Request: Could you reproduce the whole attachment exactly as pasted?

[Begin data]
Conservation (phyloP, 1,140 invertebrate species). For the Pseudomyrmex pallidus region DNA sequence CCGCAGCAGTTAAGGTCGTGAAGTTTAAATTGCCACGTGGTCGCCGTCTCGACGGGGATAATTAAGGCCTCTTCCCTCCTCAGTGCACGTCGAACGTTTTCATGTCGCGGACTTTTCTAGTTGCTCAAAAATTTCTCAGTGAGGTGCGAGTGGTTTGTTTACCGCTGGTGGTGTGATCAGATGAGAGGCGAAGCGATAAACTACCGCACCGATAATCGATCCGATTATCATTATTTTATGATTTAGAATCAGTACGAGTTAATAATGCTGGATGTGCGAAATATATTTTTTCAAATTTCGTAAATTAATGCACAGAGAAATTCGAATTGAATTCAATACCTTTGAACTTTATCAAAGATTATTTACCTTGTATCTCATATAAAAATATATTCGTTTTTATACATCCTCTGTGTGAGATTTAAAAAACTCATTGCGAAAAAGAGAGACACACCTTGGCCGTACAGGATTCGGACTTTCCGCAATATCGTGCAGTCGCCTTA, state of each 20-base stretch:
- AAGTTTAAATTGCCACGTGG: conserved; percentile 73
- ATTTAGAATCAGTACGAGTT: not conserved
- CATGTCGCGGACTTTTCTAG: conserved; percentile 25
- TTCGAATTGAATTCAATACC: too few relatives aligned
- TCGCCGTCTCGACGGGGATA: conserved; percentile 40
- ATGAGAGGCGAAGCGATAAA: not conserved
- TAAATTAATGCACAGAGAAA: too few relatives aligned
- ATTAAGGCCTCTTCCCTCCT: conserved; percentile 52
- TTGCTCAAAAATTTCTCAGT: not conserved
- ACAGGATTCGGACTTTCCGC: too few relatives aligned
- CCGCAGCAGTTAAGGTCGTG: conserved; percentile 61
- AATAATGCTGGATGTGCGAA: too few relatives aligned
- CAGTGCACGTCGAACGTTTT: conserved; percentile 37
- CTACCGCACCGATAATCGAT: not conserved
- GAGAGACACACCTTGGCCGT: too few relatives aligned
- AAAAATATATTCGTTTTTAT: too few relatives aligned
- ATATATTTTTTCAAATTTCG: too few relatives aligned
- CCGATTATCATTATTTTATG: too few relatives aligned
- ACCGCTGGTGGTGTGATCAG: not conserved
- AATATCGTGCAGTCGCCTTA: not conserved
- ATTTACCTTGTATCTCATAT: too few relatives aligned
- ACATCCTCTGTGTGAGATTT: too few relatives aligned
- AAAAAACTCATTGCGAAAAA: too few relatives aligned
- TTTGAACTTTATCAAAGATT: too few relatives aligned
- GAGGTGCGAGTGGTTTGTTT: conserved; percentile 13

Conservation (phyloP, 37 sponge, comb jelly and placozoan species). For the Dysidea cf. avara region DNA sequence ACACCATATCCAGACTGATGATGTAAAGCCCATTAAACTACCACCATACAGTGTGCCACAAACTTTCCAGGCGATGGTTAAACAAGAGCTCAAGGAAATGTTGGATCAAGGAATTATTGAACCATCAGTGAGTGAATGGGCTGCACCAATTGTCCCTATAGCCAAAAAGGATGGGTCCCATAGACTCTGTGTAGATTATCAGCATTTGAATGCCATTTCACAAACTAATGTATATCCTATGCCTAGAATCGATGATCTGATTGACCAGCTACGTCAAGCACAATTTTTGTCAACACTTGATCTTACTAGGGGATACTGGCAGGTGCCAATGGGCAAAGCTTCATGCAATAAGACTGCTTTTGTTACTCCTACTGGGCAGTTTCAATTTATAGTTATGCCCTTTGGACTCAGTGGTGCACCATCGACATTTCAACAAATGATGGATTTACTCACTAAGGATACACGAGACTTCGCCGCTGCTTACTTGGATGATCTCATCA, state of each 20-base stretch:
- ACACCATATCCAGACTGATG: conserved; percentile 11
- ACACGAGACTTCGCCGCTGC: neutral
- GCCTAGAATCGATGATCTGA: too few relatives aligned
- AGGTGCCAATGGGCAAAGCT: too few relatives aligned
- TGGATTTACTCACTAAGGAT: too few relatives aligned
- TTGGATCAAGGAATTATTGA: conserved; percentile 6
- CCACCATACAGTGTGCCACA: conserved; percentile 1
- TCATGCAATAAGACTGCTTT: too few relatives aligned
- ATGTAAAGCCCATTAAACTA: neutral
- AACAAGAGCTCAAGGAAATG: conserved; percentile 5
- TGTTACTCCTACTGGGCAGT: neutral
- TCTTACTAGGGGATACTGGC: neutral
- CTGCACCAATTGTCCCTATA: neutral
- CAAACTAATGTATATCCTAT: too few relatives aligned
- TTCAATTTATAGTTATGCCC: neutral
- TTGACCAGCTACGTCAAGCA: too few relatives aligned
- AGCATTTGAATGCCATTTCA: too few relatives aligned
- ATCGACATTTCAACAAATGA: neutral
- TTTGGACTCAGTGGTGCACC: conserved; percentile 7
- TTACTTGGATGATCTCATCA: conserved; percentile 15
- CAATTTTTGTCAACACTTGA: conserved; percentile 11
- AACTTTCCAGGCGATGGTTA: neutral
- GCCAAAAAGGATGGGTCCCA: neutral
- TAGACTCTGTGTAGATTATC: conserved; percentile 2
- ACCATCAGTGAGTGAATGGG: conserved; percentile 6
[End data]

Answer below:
Conservation (phyloP, 1,140 invertebrate species). For the Pseudomyrmex pallidus region DNA sequence CCGCAGCAGTTAAGGTCGTGAAGTTTAAATTGCCACGTGGTCGCCGTCTCGACGGGGATAATTAAGGCCTCTTCCCTCCTCAGTGCACGTCGAACGTTTTCATGTCGCGGACTTTTCTAGTTGCTCAAAAATTTCTCAGTGAGGTGCGAGTGGTTTGTTTACCGCTGGTGGTGTGATCAGATGAGAGGCGAAGCGATAAACTACCGCACCGATAATCGATCCGATTATCATTATTTTATGATTTAGAATCAGTACGAGTTAATAATGCTGGATGTGCGAAATATATTTTTTCAAATTTCGTAAATTAATGCACAGAGAAATTCGAATTGAATTCAATACCTTTGAACTTTATCAAAGATTATTTACCTTGTATCTCATATAAAAATATATTCGTTTTTATACATCCTCTGTGTGAGATTTAAAAAACTCATTGCGAAAAAGAGAGACACACCTTGGCCGTACAGGATTCGGACTTTCCGCAATATCGTGCAGTCGCCTTA, state of each 20-base stretch:
- AAGTTTAAATTGCCACGTGG: conserved; percentile 73
- ATTTAGAATCAGTACGAGTT: not conserved
- CATGTCGCGGACTTTTCTAG: conserved; percentile 25
- TTCGAATTGAATTCAATACC: too few relatives aligned
- TCGCCGTCTCGACGGGGATA: conserved; percentile 40
- ATGAGAGGCGAAGCGATAAA: not conserved
- TAAATTAATGCACAGAGAAA: too few relatives aligned
- ATTAAGGCCTCTTCCCTCCT: conserved; percentile 52
- TTGCTCAAAAATTTCTCAGT: not conserved
- ACAGGATTCGGACTTTCCGC: too few relatives aligned
- CCGCAGCAGTTAAGGTCGTG: conserved; percentile 61
- AATAATGCTGGATGTGCGAA: too few relatives aligned
- CAGTGCACGTCGAACGTTTT: conserved; percentile 37
- CTACCGCACCGATAATCGAT: not conserved
- GAGAGACACACCTTGGCCGT: too few relatives aligned
- AAAAATATATTCGTTTTTAT: too few relatives aligned
- ATATATTTTTTCAAATTTCG: too few relatives aligned
- CCGATTATCATTATTTTATG: too few relatives aligned
- ACCGCTGGTGGTGTGATCAG: not conserved
- AATATCGTGCAGTCGCCTTA: not conserved
- ATTTACCTTGTATCTCATAT: too few relatives aligned
- ACATCCTCTGTGTGAGATTT: too few relatives aligned
- AAAAAACTCATTGCGAAAAA: too few relatives aligned
- TTTGAACTTTATCAAAGATT: too few relatives aligned
- GAGGTGCGAGTGGTTTGTTT: conserved; percentile 13

Conservation (phyloP, 37 sponge, comb jelly and placozoan species). For the Dysidea cf. avara region DNA sequence ACACCATATCCAGACTGATGATGTAAAGCCCATTAAACTACCACCATACAGTGTGCCACAAACTTTCCAGGCGATGGTTAAACAAGAGCTCAAGGAAATGTTGGATCAAGGAATTATTGAACCATCAGTGAGTGAATGGGCTGCACCAATTGTCCCTATAGCCAAAAAGGATGGGTCCCATAGACTCTGTGTAGATTATCAGCATTTGAATGCCATTTCACAAACTAATGTATATCCTATGCCTAGAATCGATGATCTGATTGACCAGCTACGTCAAGCACAATTTTTGTCAACACTTGATCTTACTAGGGGATACTGGCAGGTGCCAATGGGCAAAGCTTCATGCAATAAGACTGCTTTTGTTACTCCTACTGGGCAGTTTCAATTTATAGTTATGCCCTTTGGACTCAGTGGTGCACCATCGACATTTCAACAAATGATGGATTTACTCACTAAGGATACACGAGACTTCGCCGCTGCTTACTTGGATGATCTCATCA, state of each 20-base stretch:
- ACACCATATCCAGACTGATG: conserved; percentile 11
- ACACGAGACTTCGCCGCTGC: neutral
- GCCTAGAATCGATGATCTGA: too few relatives aligned
- AGGTGCCAATGGGCAAAGCT: too few relatives aligned
- TGGATTTACTCACTAAGGAT: too few relatives aligned
- TTGGATCAAGGAATTATTGA: conserved; percentile 6
- CCACCATACAGTGTGCCACA: conserved; percentile 1
- TCATGCAATAAGACTGCTTT: too few relatives aligned
- ATGTAAAGCCCATTAAACTA: neutral
- AACAAGAGCTCAAGGAAATG: conserved; percentile 5
- TGTTACTCCTACTGGGCAGT: neutral
- TCTTACTAGGGGATACTGGC: neutral
- CTGCACCAATTGTCCCTATA: neutral
- CAAACTAATGTATATCCTAT: too few relatives aligned
- TTCAATTTATAGTTATGCCC: neutral
- TTGACCAGCTACGTCAAGCA: too few relatives aligned
- AGCATTTGAATGCCATTTCA: too few relatives aligned
- ATCGACATTTCAACAAATGA: neutral
- TTTGGACTCAGTGGTGCACC: conserved; percentile 7
- TTACTTGGATGATCTCATCA: conserved; percentile 15
- CAATTTTTGTCAACACTTGA: conserved; percentile 11
- AACTTTCCAGGCGATGGTTA: neutral
- GCCAAAAAGGATGGGTCCCA: neutral
- TAGACTCTGTGTAGATTATC: conserved; percentile 2
- ACCATCAGTGAGTGAATGGG: conserved; percentile 6